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Solo 401(k) Contribution Limits

Solo 401(k) Contribution Limits

The 2023 contribution limits for a Solo 401(k) retirement plan (also known as the self-employed 401(k) contribution limit) has increased from 2022 limits. Depending on your earnings, you can contribute up to $66,000 if you’re under age 50. You can contribute up to $73,500 if you’re age 50 and older.

Solo 401(k) Contribution Limits—Two Parts

Your Solo 401(k) Plan consists of two components. You can contribute money into your retirement account as an employer and employee. Therefore, you have two Solo 401(k) contributions. The IRS sets the contributions limits every year.

Elective Deferral:

As an employee of a self-employed business or small business with no full-time employees (other than an owner or a spouse), you have the option to make the Employee Contribution. This is also known as the Elective Deferral. For 2023, the Solo 401(k) maximum contribution limit for the elective deferral is $22,500 if you’re under age 50. This is a $2,000 increase from the 2022 limit. Whereas the elective deferral contribution if you’re 50 and older is $30,000, which is an increase of $3,000 from 2022. Employee deferral contributions can be made in pretax or Roth.

Profit Sharing:

The Solo 401(k) Profit Sharing Contribution is also known as the Employer Contribution. For 2022, you can make an additional contribution of $43,500 whether you are under or over 50 years old. Unlike the employee deferral contribution, which is a dollar-for-dollar contribution, the Solo 401(k) plan employer contribution is based on a percentage of the income.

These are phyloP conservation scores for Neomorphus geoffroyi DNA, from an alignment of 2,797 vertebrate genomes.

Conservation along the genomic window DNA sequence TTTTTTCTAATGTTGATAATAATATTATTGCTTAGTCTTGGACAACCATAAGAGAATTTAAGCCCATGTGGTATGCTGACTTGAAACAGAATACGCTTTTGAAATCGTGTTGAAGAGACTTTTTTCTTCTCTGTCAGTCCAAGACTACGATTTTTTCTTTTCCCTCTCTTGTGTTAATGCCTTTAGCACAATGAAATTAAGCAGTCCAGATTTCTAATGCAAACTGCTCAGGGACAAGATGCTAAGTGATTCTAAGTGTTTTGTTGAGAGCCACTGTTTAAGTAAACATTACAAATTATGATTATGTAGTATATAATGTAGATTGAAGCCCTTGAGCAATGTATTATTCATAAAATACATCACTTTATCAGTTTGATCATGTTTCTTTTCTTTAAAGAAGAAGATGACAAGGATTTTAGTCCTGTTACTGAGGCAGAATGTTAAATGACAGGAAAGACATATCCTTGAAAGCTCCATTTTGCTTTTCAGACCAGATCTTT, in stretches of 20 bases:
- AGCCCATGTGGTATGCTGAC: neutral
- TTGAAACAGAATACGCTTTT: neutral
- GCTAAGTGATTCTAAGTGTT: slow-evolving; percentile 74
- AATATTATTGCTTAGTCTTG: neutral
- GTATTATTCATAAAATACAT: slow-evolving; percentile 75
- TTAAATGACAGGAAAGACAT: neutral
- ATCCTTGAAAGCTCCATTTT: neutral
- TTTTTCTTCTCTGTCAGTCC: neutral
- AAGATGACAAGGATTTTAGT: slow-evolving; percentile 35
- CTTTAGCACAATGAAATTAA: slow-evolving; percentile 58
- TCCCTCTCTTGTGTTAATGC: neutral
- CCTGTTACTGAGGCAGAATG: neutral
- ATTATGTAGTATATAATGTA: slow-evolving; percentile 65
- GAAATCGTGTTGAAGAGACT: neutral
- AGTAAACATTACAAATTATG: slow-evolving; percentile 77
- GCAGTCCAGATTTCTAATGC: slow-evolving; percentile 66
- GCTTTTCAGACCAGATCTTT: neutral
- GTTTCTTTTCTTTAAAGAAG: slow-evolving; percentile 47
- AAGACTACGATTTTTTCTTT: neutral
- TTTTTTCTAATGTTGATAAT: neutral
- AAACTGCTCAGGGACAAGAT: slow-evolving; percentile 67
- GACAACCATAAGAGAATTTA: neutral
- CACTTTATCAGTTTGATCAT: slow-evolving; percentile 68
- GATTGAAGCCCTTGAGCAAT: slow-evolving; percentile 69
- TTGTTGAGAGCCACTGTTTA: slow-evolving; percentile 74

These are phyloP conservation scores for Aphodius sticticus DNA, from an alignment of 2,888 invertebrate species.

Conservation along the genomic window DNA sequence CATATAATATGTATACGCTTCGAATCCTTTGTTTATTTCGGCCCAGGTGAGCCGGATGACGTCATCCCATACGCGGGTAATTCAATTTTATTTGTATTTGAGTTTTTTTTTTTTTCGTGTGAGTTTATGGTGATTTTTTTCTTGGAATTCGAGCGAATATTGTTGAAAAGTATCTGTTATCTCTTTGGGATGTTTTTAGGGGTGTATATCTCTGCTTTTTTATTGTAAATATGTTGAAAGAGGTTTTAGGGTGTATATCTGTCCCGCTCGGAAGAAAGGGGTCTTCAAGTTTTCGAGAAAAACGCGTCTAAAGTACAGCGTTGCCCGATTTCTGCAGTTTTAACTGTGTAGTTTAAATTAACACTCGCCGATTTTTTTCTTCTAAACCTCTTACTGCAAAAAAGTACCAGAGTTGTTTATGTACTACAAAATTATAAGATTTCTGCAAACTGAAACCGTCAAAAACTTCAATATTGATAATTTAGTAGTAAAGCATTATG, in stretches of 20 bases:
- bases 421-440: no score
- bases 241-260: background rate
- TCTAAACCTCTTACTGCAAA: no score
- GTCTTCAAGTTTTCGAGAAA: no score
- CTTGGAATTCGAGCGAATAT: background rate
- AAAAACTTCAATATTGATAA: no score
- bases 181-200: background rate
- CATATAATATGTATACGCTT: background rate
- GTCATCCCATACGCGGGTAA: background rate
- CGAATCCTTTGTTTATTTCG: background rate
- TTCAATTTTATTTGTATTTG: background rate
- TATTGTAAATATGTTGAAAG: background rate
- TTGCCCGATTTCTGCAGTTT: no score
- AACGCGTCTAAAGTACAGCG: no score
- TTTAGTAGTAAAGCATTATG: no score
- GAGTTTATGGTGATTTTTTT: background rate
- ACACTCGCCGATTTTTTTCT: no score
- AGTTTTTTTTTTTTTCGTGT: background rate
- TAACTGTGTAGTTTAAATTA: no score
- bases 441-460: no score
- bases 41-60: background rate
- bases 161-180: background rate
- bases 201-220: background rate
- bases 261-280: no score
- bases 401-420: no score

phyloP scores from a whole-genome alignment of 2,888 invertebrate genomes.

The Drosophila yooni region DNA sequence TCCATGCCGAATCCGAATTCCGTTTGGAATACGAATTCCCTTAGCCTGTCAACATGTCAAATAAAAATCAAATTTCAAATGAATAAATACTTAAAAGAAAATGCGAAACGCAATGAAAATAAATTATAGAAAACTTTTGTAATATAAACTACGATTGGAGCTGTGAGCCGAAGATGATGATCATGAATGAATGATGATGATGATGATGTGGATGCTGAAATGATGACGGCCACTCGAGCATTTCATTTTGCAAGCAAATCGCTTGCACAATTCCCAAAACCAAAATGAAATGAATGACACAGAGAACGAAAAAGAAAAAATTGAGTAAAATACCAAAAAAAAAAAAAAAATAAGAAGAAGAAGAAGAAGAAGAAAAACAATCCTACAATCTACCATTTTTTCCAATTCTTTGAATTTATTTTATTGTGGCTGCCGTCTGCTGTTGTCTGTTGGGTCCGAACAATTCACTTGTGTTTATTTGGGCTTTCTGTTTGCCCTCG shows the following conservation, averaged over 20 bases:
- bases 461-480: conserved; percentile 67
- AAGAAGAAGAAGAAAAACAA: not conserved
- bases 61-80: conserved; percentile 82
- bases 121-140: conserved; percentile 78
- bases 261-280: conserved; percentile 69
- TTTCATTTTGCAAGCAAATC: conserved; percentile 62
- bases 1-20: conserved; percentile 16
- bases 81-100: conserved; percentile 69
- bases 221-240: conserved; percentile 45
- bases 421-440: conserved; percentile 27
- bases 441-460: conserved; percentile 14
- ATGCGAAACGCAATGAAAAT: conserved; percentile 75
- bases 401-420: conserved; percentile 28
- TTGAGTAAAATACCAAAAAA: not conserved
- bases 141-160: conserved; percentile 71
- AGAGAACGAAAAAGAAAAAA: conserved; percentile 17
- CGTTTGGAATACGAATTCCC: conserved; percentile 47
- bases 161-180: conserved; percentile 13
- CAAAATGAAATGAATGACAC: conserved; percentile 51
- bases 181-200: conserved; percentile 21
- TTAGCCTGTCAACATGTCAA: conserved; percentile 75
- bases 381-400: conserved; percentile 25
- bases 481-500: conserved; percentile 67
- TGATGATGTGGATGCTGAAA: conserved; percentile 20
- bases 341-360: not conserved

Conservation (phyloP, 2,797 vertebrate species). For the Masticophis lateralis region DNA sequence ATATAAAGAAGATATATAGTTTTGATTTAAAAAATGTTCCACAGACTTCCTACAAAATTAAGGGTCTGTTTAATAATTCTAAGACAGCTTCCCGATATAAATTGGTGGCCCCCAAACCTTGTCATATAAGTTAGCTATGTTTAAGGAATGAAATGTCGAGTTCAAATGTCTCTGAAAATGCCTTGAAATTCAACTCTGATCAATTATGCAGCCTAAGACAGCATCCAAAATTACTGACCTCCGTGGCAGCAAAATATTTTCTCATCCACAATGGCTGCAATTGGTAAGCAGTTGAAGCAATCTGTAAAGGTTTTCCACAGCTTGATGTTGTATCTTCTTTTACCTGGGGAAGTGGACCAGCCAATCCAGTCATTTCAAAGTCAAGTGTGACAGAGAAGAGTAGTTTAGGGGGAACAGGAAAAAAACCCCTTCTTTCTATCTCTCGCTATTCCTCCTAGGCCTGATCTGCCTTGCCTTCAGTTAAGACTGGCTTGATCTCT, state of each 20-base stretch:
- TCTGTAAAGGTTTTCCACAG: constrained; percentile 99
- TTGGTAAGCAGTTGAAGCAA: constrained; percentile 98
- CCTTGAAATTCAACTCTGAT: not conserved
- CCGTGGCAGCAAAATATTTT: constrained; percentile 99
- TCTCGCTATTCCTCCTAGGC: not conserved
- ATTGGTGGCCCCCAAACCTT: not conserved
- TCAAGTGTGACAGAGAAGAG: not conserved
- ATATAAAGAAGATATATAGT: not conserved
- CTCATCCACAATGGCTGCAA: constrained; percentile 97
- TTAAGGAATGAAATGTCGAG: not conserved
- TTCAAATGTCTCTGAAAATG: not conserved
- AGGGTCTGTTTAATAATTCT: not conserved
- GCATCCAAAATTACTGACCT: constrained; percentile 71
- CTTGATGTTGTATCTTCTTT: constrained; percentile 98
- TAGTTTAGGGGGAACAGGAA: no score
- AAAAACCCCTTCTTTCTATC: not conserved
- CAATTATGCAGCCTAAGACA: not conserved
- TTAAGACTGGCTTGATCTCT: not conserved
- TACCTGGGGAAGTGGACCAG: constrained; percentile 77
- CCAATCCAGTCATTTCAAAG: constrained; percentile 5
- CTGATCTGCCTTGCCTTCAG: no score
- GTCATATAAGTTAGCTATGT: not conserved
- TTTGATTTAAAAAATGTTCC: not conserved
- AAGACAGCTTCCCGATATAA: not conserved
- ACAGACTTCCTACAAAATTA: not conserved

For example:

If your business is a corporation or multi-member LLC, your maximum profit-sharing contribution is up to or equal to 25% of your W-2 income or guaranteed payment amount in the case of a partnership.

If your business is a sole proprietor or single member LLC, your maximum profit-sharing contribution is up to or equal to 20% of your schedule C income.

As a result, the maximum contribution for a Solo 401(k) plan if you’re younger than 50 is $61,000. If you’re 50 and older, you can make a maximum contribution of $67,500.

Because you have two contribution types, you can reach the maximum contribution amount in a Solo 401(k) retirement plan quicker than a SEP IRA. Total Limit for Couples

Total Solo 401(k) Contribution Limit for Couples

Your spouse can participate in the Solo 401(k) Plan if he/she earns compensation from the business. Remember, only a spouse or business partner can work full time to be eligible for a Solo K. If you have any other employees, you cannot utilize the Solo 401(k) plan. He or she can make separate and equal contributions. This increases the annual contribution to $132,000 (under 50) or $147,000 (50+) that a couple can make for 2023.

Did You Know?

IRA Financial Group’s Solo 401(k) plan is the most popular because it’s designed especially for small, owner-only businesses, to maximize contributions as both employer and employee! Contact us today to learn about how IRA Financial can work with you!


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